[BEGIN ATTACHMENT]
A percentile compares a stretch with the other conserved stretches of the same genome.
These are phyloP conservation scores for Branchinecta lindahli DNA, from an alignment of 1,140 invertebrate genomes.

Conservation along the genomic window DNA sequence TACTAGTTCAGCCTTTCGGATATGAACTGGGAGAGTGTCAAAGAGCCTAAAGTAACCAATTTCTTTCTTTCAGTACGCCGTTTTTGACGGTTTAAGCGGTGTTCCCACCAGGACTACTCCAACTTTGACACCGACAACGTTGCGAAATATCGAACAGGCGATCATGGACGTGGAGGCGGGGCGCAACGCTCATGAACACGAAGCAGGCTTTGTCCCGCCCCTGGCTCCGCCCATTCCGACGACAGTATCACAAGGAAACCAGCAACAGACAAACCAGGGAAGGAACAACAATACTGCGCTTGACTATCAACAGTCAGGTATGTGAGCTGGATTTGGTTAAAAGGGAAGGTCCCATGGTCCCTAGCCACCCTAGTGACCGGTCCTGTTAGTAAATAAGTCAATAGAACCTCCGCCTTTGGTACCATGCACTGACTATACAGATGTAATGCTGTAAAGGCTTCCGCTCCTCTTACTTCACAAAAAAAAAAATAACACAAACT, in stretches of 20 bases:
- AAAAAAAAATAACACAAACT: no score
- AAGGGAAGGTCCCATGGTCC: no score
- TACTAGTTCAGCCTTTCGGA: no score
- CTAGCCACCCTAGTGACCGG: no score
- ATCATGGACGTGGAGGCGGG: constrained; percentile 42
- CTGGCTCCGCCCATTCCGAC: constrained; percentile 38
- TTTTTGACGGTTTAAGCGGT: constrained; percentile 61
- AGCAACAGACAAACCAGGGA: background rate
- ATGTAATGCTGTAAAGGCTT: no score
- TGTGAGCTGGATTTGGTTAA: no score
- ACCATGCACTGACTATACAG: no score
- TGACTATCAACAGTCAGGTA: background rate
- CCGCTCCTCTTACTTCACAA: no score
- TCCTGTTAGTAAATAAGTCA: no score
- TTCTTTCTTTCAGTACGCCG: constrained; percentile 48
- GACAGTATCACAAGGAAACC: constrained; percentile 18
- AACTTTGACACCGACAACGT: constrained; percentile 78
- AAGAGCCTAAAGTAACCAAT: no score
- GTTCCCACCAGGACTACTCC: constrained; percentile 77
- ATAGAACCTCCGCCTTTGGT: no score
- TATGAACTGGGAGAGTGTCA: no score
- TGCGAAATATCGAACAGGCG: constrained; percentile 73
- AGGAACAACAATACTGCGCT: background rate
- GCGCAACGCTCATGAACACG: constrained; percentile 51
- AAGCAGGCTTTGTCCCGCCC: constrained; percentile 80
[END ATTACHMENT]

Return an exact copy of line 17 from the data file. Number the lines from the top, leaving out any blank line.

- TCCTGTTAGTAAATAAGTCA: no score